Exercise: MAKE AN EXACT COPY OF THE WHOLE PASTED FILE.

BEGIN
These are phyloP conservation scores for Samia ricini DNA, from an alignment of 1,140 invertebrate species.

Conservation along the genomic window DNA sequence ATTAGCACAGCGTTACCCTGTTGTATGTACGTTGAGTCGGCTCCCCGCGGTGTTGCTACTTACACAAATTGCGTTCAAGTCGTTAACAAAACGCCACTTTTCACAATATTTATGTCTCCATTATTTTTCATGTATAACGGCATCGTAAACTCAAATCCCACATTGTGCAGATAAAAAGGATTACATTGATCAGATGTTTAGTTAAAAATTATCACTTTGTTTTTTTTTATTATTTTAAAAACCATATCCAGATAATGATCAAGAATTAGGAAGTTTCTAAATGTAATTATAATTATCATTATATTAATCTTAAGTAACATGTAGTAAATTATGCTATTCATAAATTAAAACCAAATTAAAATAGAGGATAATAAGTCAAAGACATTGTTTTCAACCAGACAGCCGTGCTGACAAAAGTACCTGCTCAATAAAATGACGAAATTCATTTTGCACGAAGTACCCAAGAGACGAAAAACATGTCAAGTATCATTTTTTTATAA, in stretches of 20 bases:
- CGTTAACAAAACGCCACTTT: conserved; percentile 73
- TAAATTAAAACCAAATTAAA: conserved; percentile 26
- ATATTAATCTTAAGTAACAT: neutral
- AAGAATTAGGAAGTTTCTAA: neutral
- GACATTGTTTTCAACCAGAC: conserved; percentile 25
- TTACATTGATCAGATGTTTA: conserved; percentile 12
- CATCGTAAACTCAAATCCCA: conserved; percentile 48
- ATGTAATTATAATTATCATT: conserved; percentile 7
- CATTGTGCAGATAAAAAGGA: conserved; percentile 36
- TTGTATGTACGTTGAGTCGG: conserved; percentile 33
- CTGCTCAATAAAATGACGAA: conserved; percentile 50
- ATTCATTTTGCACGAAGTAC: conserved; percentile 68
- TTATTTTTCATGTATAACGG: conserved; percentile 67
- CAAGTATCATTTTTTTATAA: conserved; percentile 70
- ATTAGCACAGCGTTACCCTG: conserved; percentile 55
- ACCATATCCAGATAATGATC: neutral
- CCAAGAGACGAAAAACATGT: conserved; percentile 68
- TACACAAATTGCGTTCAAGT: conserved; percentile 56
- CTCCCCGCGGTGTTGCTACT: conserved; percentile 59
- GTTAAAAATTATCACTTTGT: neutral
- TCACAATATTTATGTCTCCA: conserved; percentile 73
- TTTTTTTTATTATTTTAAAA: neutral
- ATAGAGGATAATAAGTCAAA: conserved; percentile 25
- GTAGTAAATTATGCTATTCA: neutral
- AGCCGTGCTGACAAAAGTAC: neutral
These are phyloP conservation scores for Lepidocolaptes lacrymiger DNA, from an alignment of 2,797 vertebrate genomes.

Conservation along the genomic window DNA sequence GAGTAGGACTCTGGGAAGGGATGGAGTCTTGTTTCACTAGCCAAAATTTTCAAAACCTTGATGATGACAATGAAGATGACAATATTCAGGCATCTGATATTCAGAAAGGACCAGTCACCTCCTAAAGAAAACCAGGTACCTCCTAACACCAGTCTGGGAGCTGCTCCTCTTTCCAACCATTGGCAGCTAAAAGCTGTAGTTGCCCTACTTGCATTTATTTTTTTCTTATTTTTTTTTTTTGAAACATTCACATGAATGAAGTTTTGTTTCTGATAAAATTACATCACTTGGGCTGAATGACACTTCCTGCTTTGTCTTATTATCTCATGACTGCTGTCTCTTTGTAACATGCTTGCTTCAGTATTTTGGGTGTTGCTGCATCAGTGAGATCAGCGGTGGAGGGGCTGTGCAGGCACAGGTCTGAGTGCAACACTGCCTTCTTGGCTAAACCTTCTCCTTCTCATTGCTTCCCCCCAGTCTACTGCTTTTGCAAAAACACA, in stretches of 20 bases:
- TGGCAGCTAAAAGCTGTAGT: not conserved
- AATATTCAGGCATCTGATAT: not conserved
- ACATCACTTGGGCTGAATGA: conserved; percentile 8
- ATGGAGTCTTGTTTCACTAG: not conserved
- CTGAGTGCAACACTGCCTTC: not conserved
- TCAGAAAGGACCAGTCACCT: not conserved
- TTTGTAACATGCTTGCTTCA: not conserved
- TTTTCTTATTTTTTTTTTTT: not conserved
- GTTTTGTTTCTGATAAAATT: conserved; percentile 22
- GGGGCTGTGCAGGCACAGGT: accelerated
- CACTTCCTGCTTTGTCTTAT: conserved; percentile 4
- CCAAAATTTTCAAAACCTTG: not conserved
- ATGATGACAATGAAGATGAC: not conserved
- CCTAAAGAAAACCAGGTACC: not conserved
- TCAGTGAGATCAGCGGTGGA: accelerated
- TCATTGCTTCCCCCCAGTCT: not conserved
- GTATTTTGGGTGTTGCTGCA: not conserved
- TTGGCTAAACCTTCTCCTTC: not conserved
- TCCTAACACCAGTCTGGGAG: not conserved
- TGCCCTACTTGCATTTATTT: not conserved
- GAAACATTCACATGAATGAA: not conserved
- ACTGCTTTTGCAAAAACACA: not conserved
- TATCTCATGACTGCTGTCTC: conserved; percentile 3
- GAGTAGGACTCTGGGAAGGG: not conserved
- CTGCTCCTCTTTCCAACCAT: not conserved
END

These are phyloP conservation scores for Samia ricini DNA, from an alignment of 1,140 invertebrate species.

Conservation along the genomic window DNA sequence ATTAGCACAGCGTTACCCTGTTGTATGTACGTTGAGTCGGCTCCCCGCGGTGTTGCTACTTACACAAATTGCGTTCAAGTCGTTAACAAAACGCCACTTTTCACAATATTTATGTCTCCATTATTTTTCATGTATAACGGCATCGTAAACTCAAATCCCACATTGTGCAGATAAAAAGGATTACATTGATCAGATGTTTAGTTAAAAATTATCACTTTGTTTTTTTTTATTATTTTAAAAACCATATCCAGATAATGATCAAGAATTAGGAAGTTTCTAAATGTAATTATAATTATCATTATATTAATCTTAAGTAACATGTAGTAAATTATGCTATTCATAAATTAAAACCAAATTAAAATAGAGGATAATAAGTCAAAGACATTGTTTTCAACCAGACAGCCGTGCTGACAAAAGTACCTGCTCAATAAAATGACGAAATTCATTTTGCACGAAGTACCCAAGAGACGAAAAACATGTCAAGTATCATTTTTTTATAA, in stretches of 20 bases:
- CGTTAACAAAACGCCACTTT: conserved; percentile 73
- TAAATTAAAACCAAATTAAA: conserved; percentile 26
- ATATTAATCTTAAGTAACAT: neutral
- AAGAATTAGGAAGTTTCTAA: neutral
- GACATTGTTTTCAACCAGAC: conserved; percentile 25
- TTACATTGATCAGATGTTTA: conserved; percentile 12
- CATCGTAAACTCAAATCCCA: conserved; percentile 48
- ATGTAATTATAATTATCATT: conserved; percentile 7
- CATTGTGCAGATAAAAAGGA: conserved; percentile 36
- TTGTATGTACGTTGAGTCGG: conserved; percentile 33
- CTGCTCAATAAAATGACGAA: conserved; percentile 50
- ATTCATTTTGCACGAAGTAC: conserved; percentile 68
- TTATTTTTCATGTATAACGG: conserved; percentile 67
- CAAGTATCATTTTTTTATAA: conserved; percentile 70
- ATTAGCACAGCGTTACCCTG: conserved; percentile 55
- ACCATATCCAGATAATGATC: neutral
- CCAAGAGACGAAAAACATGT: conserved; percentile 68
- TACACAAATTGCGTTCAAGT: conserved; percentile 56
- CTCCCCGCGGTGTTGCTACT: conserved; percentile 59
- GTTAAAAATTATCACTTTGT: neutral
- TCACAATATTTATGTCTCCA: conserved; percentile 73
- TTTTTTTTATTATTTTAAAA: neutral
- ATAGAGGATAATAAGTCAAA: conserved; percentile 25
- GTAGTAAATTATGCTATTCA: neutral
- AGCCGTGCTGACAAAAGTAC: neutral
These are phyloP conservation scores for Lepidocolaptes lacrymiger DNA, from an alignment of 2,797 vertebrate genomes.

Conservation along the genomic window DNA sequence GAGTAGGACTCTGGGAAGGGATGGAGTCTTGTTTCACTAGCCAAAATTTTCAAAACCTTGATGATGACAATGAAGATGACAATATTCAGGCATCTGATATTCAGAAAGGACCAGTCACCTCCTAAAGAAAACCAGGTACCTCCTAACACCAGTCTGGGAGCTGCTCCTCTTTCCAACCATTGGCAGCTAAAAGCTGTAGTTGCCCTACTTGCATTTATTTTTTTCTTATTTTTTTTTTTTGAAACATTCACATGAATGAAGTTTTGTTTCTGATAAAATTACATCACTTGGGCTGAATGACACTTCCTGCTTTGTCTTATTATCTCATGACTGCTGTCTCTTTGTAACATGCTTGCTTCAGTATTTTGGGTGTTGCTGCATCAGTGAGATCAGCGGTGGAGGGGCTGTGCAGGCACAGGTCTGAGTGCAACACTGCCTTCTTGGCTAAACCTTCTCCTTCTCATTGCTTCCCCCCAGTCTACTGCTTTTGCAAAAACACA, in stretches of 20 bases:
- TGGCAGCTAAAAGCTGTAGT: not conserved
- AATATTCAGGCATCTGATAT: not conserved
- ACATCACTTGGGCTGAATGA: conserved; percentile 8
- ATGGAGTCTTGTTTCACTAG: not conserved
- CTGAGTGCAACACTGCCTTC: not conserved
- TCAGAAAGGACCAGTCACCT: not conserved
- TTTGTAACATGCTTGCTTCA: not conserved
- TTTTCTTATTTTTTTTTTTT: not conserved
- GTTTTGTTTCTGATAAAATT: conserved; percentile 22
- GGGGCTGTGCAGGCACAGGT: accelerated
- CACTTCCTGCTTTGTCTTAT: conserved; percentile 4
- CCAAAATTTTCAAAACCTTG: not conserved
- ATGATGACAATGAAGATGAC: not conserved
- CCTAAAGAAAACCAGGTACC: not conserved
- TCAGTGAGATCAGCGGTGGA: accelerated
- TCATTGCTTCCCCCCAGTCT: not conserved
- GTATTTTGGGTGTTGCTGCA: not conserved
- TTGGCTAAACCTTCTCCTTC: not conserved
- TCCTAACACCAGTCTGGGAG: not conserved
- TGCCCTACTTGCATTTATTT: not conserved
- GAAACATTCACATGAATGAA: not conserved
- ACTGCTTTTGCAAAAACACA: not conserved
- TATCTCATGACTGCTGTCTC: conserved; percentile 3
- GAGTAGGACTCTGGGAAGGG: not conserved
- CTGCTCCTCTTTCCAACCAT: not conserved